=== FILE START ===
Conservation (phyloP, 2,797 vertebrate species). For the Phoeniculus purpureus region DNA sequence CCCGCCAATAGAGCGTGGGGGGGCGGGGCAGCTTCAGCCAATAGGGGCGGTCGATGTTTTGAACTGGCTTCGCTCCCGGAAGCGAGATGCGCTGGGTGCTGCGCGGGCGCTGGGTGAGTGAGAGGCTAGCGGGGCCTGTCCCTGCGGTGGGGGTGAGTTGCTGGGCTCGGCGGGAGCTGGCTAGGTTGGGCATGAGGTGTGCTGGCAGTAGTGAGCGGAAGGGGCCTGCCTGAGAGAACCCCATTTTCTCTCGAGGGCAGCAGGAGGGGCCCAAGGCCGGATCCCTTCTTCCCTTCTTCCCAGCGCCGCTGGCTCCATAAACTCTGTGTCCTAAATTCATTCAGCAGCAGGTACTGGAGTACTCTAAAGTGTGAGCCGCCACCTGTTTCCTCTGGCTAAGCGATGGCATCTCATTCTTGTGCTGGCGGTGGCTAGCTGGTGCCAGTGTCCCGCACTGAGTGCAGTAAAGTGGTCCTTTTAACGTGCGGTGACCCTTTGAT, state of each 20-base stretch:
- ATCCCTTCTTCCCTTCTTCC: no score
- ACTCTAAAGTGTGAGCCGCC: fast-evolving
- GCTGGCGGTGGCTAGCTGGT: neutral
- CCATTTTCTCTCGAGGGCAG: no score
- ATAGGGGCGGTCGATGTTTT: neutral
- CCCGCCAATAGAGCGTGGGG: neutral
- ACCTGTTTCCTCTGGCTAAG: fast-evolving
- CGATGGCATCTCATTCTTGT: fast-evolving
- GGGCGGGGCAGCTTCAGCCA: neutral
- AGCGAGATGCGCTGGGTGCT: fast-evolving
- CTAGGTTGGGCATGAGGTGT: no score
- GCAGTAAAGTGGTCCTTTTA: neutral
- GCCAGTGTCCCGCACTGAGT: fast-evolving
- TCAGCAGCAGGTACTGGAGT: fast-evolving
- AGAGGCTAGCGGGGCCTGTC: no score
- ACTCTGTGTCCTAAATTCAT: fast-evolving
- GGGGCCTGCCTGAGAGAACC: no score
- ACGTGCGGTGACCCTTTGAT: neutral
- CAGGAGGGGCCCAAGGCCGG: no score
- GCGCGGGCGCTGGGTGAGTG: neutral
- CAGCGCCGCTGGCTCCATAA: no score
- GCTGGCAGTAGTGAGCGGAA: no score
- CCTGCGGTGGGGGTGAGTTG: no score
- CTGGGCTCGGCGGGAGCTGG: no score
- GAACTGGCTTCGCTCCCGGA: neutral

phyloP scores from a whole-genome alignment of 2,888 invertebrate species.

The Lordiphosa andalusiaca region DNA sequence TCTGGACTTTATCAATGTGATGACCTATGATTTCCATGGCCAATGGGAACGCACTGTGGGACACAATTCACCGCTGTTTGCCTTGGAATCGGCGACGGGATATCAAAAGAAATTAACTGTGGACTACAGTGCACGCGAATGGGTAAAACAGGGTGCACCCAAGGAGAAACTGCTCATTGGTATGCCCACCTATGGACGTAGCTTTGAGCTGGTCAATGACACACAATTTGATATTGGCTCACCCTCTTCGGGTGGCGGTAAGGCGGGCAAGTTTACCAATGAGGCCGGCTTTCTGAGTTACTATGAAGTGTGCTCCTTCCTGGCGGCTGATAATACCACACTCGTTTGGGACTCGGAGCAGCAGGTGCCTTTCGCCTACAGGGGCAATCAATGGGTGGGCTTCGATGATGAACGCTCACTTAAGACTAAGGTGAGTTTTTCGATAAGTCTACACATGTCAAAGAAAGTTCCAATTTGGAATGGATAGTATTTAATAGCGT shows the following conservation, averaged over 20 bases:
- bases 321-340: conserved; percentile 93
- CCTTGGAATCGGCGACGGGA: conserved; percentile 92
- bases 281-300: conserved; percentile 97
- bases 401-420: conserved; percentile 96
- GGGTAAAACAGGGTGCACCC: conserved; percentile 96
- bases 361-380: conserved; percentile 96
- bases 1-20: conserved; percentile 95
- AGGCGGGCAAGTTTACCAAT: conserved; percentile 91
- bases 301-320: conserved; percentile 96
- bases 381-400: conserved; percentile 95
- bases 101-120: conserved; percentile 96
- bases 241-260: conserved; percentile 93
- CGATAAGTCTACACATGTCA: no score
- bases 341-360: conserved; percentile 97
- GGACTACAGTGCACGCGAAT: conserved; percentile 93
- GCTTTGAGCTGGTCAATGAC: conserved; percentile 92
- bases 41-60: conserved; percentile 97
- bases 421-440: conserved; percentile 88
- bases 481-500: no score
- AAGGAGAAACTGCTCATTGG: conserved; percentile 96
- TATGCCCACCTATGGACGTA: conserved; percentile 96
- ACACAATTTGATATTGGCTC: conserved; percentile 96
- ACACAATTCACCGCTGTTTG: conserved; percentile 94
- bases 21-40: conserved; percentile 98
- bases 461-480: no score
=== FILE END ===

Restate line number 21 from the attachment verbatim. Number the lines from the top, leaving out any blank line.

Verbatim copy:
- GCGCGGGCGCTGGGTGAGTG: neutral